A potential roundabout at the FM 150 and FM 3237 intersection near Driftwood could be considered within a character plan aimed at revamping the stretch of road between Kyle and Dripping Springs.
The proposed roundabout was part of an update on the plan given to the Hays County Commissioners Court early last week.
Joe Cantalupo, K-Friese and Associates vice president and FM 150 Character Plan project manager, said his team set out to understand the corridor and learn what nearby residents value about the road.
Cantalupo said that this plan was slated for completion in November or December 2017, but residents of the county spoke out to accelerate the project.
The FM 150 character plan seeks to gather input from the citizens of Hays County on how the span of road between Arroyo Ranch Road in Kyle and Ranch Road (RR) 12 in Dripping Springs should be approached for the future.
Officials have said the road will eventually need more capacity to accommodate the anticipated future growth in population of Hays County.
This portion of the road is unique in that it features multiple water crossings and passes through a rural and underdeveloped portion of the county.
The conception of this plan came in November of 2014.
Improved include better intersections, widened shoulders in dangerous areas and the construction of a bypass road that could pass through the Rutherford Ranch.
In addition to providing input on considerations of alternative intersections, the project team is considering inclusion of a roundabout at the intersection of FM 150 and FM 3237.
Cantalupo said his team is currently in the process of doing testing on both the safety and environmental impacts of a roundabout. He admitted that, as a team, they are sold on the roundabout for its potential safety features and high capacity for vehicles.
“The great benefit of a roundabout is in this setting, if designed properly, it can take up to 20,000 cars a day, is much safer than a normal “T” intersection, and it could very well have less impact on the surrounding property owners,” said Cantalupo.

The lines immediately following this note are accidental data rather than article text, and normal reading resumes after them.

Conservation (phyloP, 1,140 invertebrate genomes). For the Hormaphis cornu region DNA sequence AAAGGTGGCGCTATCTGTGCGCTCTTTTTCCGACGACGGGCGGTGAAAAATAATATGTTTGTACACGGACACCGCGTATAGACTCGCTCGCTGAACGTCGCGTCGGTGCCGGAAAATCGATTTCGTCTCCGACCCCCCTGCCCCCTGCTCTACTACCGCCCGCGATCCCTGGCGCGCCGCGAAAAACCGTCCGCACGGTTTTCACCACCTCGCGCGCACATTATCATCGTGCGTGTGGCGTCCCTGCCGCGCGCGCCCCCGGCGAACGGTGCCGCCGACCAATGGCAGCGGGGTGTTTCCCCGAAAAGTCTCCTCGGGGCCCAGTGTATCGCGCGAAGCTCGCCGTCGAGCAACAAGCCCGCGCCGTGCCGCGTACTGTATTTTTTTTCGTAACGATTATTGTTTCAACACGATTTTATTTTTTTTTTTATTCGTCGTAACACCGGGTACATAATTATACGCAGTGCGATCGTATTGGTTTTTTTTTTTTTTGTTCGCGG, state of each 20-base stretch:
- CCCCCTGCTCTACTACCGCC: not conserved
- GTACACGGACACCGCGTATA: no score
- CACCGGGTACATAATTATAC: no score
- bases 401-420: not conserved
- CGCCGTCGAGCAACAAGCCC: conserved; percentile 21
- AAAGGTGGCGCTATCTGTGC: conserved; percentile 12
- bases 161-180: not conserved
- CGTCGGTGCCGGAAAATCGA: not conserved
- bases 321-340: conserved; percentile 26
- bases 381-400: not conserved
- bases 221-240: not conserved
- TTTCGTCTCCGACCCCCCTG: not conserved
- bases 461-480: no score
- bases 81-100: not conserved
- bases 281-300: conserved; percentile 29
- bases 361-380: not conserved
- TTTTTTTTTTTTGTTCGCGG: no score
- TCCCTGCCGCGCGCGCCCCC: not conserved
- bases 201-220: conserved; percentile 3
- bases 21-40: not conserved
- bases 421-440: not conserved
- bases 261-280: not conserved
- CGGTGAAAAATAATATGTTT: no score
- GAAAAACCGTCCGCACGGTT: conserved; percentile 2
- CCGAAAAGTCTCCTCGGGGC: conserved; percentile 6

However, Hays County Judge Bert Cobb voiced concerns with the possibility of a roundabout.
“Why did the federal government spend around one billion dollars taking out roundabouts?” asked Cobb. “Because they don’t work – they’re dangerous.”
Hays County Pct. 3 Commissioner Will Conley said the court must go off the community of people that have had tremendous involvement in this project.
“This is not a ‘build it and they will come’ strategy from Hays County or TxDOT,” Conley said. “Having this plan gives us the opportunity to be proactive and not reactive to the activities of the central working part of Hays County.”
Pct. 4 Commissioner Ray Whisenant seconded Conley’s sentiment on the importance of public input and commitment of time from Hays County citizens.
Cantalupo defended the project while commenting on the deliberate, open and transparent process of the plan. He said doing so could provide additional steps to make such a plan “live on.”
“The idea is that the more you put in up front, the more proactive you are, the more input you get, the greater chance you have of a plan or program living over time,” Cantalupo said.
The updated schedule calls for the public input portion of the plan to be completed by June or August 2017, with a complete character plan is likely to be published this summer on the county website.